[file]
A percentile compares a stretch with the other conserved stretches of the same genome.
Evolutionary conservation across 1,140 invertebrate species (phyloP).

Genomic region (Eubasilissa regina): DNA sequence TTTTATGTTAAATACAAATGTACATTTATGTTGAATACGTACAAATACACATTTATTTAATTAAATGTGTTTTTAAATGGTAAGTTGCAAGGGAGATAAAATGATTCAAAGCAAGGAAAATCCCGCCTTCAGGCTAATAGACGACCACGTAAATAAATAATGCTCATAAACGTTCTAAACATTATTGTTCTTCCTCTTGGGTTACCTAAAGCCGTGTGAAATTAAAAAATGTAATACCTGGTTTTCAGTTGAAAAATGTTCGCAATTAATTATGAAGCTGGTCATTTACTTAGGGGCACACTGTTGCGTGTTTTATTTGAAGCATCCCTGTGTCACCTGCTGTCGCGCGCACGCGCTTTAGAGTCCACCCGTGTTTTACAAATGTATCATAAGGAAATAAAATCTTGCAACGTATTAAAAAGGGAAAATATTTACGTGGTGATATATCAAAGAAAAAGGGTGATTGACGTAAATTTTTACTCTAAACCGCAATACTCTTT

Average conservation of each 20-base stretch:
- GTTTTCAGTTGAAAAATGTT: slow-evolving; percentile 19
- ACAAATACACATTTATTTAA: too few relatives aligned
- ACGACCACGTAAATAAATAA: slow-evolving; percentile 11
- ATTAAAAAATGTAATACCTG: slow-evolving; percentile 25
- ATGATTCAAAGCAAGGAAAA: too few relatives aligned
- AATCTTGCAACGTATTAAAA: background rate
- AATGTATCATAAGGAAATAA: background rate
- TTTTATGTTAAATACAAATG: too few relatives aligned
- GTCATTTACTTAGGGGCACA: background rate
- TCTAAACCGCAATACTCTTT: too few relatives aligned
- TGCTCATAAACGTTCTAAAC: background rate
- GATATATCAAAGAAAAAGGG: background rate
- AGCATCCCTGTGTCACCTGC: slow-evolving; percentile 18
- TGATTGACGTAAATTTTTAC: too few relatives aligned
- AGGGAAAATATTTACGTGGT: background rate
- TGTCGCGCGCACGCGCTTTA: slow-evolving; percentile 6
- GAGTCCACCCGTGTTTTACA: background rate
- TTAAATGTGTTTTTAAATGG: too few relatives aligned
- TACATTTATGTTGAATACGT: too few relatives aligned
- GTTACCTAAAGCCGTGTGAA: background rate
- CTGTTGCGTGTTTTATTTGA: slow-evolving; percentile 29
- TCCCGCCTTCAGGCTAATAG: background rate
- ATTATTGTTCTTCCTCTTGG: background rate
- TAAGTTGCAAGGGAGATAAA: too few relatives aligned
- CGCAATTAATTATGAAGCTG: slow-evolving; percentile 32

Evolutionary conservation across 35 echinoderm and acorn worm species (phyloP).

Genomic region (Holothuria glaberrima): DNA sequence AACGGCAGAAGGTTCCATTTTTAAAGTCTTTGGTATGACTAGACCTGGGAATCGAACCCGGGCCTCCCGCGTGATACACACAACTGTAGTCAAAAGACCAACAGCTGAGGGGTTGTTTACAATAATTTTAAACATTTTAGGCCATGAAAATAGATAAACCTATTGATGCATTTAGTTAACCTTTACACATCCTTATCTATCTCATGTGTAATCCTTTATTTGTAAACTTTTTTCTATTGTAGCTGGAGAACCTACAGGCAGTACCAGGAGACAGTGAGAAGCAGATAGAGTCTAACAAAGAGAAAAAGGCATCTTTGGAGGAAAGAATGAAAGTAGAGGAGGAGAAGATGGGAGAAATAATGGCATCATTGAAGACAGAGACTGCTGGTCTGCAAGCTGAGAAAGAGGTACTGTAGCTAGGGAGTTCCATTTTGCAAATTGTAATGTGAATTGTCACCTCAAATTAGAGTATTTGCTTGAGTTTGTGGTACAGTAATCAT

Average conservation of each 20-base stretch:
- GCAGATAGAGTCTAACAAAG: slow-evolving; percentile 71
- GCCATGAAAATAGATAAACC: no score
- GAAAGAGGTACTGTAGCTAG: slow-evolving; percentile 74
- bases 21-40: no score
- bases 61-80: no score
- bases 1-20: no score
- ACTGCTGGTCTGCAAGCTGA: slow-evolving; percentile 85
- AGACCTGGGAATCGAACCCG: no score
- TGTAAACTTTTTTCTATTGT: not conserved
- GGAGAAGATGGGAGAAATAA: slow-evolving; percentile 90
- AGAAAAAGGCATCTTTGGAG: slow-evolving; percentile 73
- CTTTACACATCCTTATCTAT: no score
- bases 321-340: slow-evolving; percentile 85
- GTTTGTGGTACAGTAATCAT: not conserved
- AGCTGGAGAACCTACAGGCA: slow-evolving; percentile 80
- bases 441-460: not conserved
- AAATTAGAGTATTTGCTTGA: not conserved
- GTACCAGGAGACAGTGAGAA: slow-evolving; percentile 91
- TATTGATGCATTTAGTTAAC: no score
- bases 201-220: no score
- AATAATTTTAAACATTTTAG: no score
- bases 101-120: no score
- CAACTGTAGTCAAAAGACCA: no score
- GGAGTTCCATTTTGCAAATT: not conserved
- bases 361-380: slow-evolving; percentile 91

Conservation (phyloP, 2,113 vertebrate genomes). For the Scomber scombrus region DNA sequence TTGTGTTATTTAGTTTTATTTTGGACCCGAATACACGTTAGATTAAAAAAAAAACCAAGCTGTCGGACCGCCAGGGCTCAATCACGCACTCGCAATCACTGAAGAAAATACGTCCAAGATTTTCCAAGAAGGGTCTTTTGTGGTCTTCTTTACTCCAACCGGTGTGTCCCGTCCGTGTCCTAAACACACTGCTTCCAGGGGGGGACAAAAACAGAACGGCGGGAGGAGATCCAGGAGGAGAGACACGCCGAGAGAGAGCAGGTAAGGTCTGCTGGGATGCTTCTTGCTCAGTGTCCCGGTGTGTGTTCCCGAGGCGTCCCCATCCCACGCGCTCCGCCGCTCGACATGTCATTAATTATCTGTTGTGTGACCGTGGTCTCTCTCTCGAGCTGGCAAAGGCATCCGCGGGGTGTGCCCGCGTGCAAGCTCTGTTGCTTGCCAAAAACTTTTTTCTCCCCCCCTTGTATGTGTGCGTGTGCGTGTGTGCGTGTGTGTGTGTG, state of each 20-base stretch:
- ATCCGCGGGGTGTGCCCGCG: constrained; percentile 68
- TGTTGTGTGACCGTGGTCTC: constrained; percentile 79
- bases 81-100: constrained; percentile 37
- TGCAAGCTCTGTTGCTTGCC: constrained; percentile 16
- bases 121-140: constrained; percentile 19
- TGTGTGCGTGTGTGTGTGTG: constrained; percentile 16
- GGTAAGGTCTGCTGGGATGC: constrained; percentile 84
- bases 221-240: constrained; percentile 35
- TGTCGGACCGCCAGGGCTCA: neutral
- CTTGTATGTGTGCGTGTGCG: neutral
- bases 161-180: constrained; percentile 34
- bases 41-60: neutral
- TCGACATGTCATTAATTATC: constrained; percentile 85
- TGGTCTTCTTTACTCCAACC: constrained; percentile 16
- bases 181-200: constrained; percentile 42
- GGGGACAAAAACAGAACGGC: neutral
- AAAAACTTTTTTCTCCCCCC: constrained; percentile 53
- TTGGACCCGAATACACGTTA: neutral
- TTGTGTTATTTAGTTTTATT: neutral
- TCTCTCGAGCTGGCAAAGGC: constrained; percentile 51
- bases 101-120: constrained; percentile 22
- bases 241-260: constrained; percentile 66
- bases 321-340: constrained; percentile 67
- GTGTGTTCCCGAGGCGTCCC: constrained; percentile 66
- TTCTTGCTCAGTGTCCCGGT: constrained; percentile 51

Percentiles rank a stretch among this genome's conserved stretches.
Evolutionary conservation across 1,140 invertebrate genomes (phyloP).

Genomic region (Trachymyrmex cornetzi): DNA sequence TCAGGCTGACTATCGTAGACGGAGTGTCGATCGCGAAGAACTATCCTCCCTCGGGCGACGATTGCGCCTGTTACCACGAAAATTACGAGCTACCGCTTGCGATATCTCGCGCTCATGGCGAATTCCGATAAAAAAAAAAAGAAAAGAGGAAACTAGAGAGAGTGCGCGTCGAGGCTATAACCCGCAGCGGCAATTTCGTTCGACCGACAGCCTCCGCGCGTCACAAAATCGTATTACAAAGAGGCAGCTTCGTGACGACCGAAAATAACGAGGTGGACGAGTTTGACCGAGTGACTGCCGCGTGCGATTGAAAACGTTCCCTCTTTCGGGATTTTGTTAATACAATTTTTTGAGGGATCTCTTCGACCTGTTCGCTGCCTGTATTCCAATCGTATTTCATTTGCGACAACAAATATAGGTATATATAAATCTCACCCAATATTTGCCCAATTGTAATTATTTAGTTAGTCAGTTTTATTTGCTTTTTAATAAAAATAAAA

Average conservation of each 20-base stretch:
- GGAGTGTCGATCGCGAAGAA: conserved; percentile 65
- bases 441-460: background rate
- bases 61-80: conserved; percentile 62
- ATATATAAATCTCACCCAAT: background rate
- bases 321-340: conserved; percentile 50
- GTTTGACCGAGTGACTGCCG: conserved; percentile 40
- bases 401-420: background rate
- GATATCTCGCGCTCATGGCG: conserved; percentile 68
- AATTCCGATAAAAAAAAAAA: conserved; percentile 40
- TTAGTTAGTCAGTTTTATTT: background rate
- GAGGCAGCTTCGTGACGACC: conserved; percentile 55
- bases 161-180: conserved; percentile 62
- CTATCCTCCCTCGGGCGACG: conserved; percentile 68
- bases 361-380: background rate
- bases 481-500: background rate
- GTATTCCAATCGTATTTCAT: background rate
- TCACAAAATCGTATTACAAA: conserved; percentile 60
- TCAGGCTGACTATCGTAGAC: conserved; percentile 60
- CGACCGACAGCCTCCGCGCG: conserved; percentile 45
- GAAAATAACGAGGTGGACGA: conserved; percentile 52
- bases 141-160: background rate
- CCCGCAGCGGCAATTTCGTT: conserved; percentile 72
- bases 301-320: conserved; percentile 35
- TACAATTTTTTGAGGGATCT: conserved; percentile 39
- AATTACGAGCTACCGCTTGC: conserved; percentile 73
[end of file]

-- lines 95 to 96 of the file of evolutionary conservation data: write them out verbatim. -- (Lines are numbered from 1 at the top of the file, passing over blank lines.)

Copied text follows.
- GATATCTCGCGCTCATGGCG: conserved; percentile 68
- AATTCCGATAAAAAAAAAAA: conserved; percentile 40